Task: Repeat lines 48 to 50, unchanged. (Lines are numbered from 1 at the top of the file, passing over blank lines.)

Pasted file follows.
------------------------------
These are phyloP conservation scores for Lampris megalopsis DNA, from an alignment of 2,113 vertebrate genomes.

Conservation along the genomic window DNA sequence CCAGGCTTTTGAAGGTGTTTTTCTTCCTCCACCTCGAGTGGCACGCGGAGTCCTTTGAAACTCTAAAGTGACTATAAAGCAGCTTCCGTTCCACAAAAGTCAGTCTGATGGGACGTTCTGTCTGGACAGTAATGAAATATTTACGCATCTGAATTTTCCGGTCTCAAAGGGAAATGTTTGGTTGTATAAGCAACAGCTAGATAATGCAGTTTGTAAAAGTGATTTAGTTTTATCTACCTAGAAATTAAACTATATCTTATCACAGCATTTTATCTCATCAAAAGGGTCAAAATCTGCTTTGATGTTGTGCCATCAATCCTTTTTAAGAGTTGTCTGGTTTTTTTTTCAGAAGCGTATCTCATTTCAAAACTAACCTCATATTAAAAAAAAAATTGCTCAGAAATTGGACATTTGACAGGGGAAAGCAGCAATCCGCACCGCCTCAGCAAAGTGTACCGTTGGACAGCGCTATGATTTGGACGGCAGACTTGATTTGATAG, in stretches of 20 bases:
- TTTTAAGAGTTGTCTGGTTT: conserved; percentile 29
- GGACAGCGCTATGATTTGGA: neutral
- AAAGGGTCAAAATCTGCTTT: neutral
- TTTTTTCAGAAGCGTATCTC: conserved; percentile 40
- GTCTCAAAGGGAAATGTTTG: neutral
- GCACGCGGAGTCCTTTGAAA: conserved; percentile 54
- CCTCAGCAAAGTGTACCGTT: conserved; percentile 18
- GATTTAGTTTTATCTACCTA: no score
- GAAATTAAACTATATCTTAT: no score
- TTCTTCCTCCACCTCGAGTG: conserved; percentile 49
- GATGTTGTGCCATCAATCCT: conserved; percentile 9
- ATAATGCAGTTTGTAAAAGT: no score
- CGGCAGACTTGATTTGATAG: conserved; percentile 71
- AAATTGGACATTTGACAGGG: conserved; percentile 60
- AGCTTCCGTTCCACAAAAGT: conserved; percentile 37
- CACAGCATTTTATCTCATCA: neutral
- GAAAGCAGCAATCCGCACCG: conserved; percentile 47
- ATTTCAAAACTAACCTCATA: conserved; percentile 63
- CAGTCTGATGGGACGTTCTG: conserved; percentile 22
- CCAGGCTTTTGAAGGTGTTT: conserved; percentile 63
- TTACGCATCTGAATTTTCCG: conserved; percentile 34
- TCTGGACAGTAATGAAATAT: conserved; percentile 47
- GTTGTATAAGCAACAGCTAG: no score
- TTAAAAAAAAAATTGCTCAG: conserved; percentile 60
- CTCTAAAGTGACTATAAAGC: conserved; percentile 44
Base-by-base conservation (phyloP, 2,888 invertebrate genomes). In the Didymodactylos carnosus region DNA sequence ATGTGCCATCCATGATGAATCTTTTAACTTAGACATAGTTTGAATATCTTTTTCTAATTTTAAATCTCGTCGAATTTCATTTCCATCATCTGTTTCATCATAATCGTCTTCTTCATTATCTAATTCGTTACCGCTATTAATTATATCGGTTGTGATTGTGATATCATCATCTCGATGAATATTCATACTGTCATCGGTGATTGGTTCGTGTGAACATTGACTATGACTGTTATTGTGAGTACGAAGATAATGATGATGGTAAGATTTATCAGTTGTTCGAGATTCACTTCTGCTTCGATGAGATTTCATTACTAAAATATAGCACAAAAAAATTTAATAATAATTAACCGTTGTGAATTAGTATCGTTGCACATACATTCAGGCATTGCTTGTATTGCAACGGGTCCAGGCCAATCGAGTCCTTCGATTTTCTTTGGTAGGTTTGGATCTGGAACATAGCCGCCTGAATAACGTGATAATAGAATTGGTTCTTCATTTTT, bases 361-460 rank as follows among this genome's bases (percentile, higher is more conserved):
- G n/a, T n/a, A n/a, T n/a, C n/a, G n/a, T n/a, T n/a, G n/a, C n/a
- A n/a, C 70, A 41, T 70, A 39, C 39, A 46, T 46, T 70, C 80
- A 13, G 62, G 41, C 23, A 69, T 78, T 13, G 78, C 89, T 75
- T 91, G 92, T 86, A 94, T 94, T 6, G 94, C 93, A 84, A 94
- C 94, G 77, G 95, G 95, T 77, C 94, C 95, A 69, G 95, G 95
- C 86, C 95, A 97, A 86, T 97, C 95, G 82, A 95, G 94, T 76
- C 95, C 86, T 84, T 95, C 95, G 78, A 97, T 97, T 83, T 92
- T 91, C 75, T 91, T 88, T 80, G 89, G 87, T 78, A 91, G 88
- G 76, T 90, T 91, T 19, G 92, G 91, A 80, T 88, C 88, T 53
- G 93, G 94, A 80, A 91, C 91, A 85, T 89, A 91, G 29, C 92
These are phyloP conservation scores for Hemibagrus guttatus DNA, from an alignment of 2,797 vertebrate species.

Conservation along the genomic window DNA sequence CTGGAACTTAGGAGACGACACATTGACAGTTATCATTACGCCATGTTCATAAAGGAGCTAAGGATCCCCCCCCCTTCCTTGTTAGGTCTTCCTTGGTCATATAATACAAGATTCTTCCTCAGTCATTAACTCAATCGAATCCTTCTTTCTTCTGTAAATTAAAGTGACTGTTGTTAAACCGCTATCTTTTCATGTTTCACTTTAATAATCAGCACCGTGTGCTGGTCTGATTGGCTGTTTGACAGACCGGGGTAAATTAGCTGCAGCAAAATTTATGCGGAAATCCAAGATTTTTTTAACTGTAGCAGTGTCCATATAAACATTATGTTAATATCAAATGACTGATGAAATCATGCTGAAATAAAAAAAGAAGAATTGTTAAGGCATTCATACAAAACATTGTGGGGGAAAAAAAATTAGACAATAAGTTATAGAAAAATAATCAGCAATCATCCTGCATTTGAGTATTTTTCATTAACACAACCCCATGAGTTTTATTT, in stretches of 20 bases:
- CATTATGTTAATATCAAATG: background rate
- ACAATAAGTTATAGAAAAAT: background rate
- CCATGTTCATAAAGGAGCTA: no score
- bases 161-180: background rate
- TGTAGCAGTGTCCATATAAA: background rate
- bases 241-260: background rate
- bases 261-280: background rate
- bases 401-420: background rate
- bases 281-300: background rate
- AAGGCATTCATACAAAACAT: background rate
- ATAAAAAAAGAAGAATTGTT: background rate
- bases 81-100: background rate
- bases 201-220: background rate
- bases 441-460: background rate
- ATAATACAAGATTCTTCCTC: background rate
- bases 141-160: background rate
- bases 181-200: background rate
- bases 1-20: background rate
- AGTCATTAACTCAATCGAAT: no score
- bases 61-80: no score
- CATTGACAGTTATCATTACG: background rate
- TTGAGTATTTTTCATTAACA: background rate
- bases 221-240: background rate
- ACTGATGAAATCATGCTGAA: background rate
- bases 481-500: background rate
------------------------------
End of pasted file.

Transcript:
- bases 401-420: background rate
- bases 281-300: background rate
- AAGGCATTCATACAAAACAT: background rate